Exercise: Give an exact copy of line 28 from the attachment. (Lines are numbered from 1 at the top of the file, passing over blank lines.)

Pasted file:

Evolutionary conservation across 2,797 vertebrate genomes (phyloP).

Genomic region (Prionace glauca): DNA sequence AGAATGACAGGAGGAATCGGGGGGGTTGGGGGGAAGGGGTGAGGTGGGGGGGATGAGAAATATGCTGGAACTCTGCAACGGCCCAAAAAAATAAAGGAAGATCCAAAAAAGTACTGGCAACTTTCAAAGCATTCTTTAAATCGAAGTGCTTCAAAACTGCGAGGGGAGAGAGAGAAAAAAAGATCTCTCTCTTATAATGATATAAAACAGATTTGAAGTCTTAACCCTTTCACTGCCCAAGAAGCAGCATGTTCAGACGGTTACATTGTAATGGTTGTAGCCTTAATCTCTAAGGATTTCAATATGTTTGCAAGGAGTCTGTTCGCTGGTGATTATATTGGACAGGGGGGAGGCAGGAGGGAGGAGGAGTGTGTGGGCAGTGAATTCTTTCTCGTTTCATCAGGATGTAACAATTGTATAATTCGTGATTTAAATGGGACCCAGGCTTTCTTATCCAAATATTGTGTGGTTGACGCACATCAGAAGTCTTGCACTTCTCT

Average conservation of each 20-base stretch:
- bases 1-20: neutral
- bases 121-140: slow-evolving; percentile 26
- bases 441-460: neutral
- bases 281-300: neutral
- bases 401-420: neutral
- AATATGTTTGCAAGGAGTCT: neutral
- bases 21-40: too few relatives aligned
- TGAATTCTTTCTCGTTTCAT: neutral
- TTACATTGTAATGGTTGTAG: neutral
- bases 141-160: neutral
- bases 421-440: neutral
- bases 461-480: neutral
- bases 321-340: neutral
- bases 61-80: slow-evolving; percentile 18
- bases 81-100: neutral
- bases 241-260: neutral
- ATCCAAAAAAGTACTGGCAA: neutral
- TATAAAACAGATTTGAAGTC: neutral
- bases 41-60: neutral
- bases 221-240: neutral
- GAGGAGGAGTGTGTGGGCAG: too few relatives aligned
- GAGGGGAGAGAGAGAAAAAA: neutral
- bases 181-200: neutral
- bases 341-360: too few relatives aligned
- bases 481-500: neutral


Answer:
- bases 481-500: neutral